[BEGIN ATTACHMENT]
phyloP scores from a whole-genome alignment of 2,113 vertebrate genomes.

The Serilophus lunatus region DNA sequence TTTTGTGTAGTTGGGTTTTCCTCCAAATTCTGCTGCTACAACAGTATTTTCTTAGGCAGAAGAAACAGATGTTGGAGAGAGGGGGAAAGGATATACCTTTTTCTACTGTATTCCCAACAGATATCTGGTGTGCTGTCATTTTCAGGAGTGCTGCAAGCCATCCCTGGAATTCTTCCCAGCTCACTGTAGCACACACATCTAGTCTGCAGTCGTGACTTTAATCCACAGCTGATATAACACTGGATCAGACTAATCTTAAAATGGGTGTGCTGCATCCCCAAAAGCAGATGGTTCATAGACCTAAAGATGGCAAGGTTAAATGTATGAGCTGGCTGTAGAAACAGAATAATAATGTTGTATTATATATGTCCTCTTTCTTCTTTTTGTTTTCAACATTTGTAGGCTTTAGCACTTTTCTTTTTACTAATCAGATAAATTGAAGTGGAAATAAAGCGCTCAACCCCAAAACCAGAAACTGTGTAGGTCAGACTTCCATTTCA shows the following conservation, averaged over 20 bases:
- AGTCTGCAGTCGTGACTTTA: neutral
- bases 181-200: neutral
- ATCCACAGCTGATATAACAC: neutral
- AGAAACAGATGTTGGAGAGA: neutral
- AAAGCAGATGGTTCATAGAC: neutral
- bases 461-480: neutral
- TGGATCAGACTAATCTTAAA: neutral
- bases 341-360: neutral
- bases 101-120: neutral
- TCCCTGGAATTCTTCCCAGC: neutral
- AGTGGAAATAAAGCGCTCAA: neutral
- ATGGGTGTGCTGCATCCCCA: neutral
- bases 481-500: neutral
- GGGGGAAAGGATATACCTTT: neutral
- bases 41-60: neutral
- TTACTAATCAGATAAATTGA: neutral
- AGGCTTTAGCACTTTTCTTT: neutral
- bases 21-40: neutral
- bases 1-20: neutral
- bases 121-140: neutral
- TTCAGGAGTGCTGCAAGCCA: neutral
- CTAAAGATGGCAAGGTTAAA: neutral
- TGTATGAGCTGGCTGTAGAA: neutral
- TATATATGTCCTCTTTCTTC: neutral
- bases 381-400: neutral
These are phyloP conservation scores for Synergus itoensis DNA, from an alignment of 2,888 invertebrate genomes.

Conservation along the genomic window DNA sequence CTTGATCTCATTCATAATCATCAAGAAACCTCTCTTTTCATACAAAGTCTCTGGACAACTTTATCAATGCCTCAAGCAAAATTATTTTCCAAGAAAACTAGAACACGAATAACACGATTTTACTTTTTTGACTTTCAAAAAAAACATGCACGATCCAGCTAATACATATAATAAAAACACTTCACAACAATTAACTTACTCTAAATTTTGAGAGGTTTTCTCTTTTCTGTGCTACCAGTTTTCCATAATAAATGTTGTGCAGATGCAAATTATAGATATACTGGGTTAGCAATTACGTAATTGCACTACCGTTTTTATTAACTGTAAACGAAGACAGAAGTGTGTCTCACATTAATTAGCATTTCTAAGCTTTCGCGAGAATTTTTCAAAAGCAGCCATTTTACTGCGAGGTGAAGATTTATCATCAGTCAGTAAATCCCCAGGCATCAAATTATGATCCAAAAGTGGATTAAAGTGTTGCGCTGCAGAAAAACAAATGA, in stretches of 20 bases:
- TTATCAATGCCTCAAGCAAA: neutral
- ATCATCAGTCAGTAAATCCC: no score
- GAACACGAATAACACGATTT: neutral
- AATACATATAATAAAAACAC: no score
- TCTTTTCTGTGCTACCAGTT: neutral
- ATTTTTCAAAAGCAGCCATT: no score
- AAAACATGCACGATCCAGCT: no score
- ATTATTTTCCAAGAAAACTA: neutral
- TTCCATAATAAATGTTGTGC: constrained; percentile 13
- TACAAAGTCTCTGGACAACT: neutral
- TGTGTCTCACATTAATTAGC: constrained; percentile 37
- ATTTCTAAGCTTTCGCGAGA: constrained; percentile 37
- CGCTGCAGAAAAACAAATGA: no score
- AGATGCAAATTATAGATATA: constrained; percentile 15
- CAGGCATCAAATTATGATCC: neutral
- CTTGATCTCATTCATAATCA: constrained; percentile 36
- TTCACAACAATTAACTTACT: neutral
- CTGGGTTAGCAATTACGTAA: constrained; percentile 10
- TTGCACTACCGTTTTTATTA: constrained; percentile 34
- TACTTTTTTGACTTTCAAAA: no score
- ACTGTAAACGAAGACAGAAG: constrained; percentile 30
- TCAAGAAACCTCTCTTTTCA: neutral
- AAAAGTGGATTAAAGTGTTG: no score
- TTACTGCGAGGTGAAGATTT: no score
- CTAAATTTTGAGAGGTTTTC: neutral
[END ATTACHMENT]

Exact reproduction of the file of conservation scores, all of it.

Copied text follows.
phyloP scores from a whole-genome alignment of 2,113 vertebrate genomes.

The Serilophus lunatus region DNA sequence TTTTGTGTAGTTGGGTTTTCCTCCAAATTCTGCTGCTACAACAGTATTTTCTTAGGCAGAAGAAACAGATGTTGGAGAGAGGGGGAAAGGATATACCTTTTTCTACTGTATTCCCAACAGATATCTGGTGTGCTGTCATTTTCAGGAGTGCTGCAAGCCATCCCTGGAATTCTTCCCAGCTCACTGTAGCACACACATCTAGTCTGCAGTCGTGACTTTAATCCACAGCTGATATAACACTGGATCAGACTAATCTTAAAATGGGTGTGCTGCATCCCCAAAAGCAGATGGTTCATAGACCTAAAGATGGCAAGGTTAAATGTATGAGCTGGCTGTAGAAACAGAATAATAATGTTGTATTATATATGTCCTCTTTCTTCTTTTTGTTTTCAACATTTGTAGGCTTTAGCACTTTTCTTTTTACTAATCAGATAAATTGAAGTGGAAATAAAGCGCTCAACCCCAAAACCAGAAACTGTGTAGGTCAGACTTCCATTTCA shows the following conservation, averaged over 20 bases:
- AGTCTGCAGTCGTGACTTTA: neutral
- bases 181-200: neutral
- ATCCACAGCTGATATAACAC: neutral
- AGAAACAGATGTTGGAGAGA: neutral
- AAAGCAGATGGTTCATAGAC: neutral
- bases 461-480: neutral
- TGGATCAGACTAATCTTAAA: neutral
- bases 341-360: neutral
- bases 101-120: neutral
- TCCCTGGAATTCTTCCCAGC: neutral
- AGTGGAAATAAAGCGCTCAA: neutral
- ATGGGTGTGCTGCATCCCCA: neutral
- bases 481-500: neutral
- GGGGGAAAGGATATACCTTT: neutral
- bases 41-60: neutral
- TTACTAATCAGATAAATTGA: neutral
- AGGCTTTAGCACTTTTCTTT: neutral
- bases 21-40: neutral
- bases 1-20: neutral
- bases 121-140: neutral
- TTCAGGAGTGCTGCAAGCCA: neutral
- CTAAAGATGGCAAGGTTAAA: neutral
- TGTATGAGCTGGCTGTAGAA: neutral
- TATATATGTCCTCTTTCTTC: neutral
- bases 381-400: neutral
These are phyloP conservation scores for Synergus itoensis DNA, from an alignment of 2,888 invertebrate genomes.

Conservation along the genomic window DNA sequence CTTGATCTCATTCATAATCATCAAGAAACCTCTCTTTTCATACAAAGTCTCTGGACAACTTTATCAATGCCTCAAGCAAAATTATTTTCCAAGAAAACTAGAACACGAATAACACGATTTTACTTTTTTGACTTTCAAAAAAAACATGCACGATCCAGCTAATACATATAATAAAAACACTTCACAACAATTAACTTACTCTAAATTTTGAGAGGTTTTCTCTTTTCTGTGCTACCAGTTTTCCATAATAAATGTTGTGCAGATGCAAATTATAGATATACTGGGTTAGCAATTACGTAATTGCACTACCGTTTTTATTAACTGTAAACGAAGACAGAAGTGTGTCTCACATTAATTAGCATTTCTAAGCTTTCGCGAGAATTTTTCAAAAGCAGCCATTTTACTGCGAGGTGAAGATTTATCATCAGTCAGTAAATCCCCAGGCATCAAATTATGATCCAAAAGTGGATTAAAGTGTTGCGCTGCAGAAAAACAAATGA, in stretches of 20 bases:
- TTATCAATGCCTCAAGCAAA: neutral
- ATCATCAGTCAGTAAATCCC: no score
- GAACACGAATAACACGATTT: neutral
- AATACATATAATAAAAACAC: no score
- TCTTTTCTGTGCTACCAGTT: neutral
- ATTTTTCAAAAGCAGCCATT: no score
- AAAACATGCACGATCCAGCT: no score
- ATTATTTTCCAAGAAAACTA: neutral
- TTCCATAATAAATGTTGTGC: constrained; percentile 13
- TACAAAGTCTCTGGACAACT: neutral
- TGTGTCTCACATTAATTAGC: constrained; percentile 37
- ATTTCTAAGCTTTCGCGAGA: constrained; percentile 37
- CGCTGCAGAAAAACAAATGA: no score
- AGATGCAAATTATAGATATA: constrained; percentile 15
- CAGGCATCAAATTATGATCC: neutral
- CTTGATCTCATTCATAATCA: constrained; percentile 36
- TTCACAACAATTAACTTACT: neutral
- CTGGGTTAGCAATTACGTAA: constrained; percentile 10
- TTGCACTACCGTTTTTATTA: constrained; percentile 34
- TACTTTTTTGACTTTCAAAA: no score
- ACTGTAAACGAAGACAGAAG: constrained; percentile 30
- TCAAGAAACCTCTCTTTTCA: neutral
- AAAAGTGGATTAAAGTGTTG: no score
- TTACTGCGAGGTGAAGATTT: no score
- CTAAATTTTGAGAGGTTTTC: neutral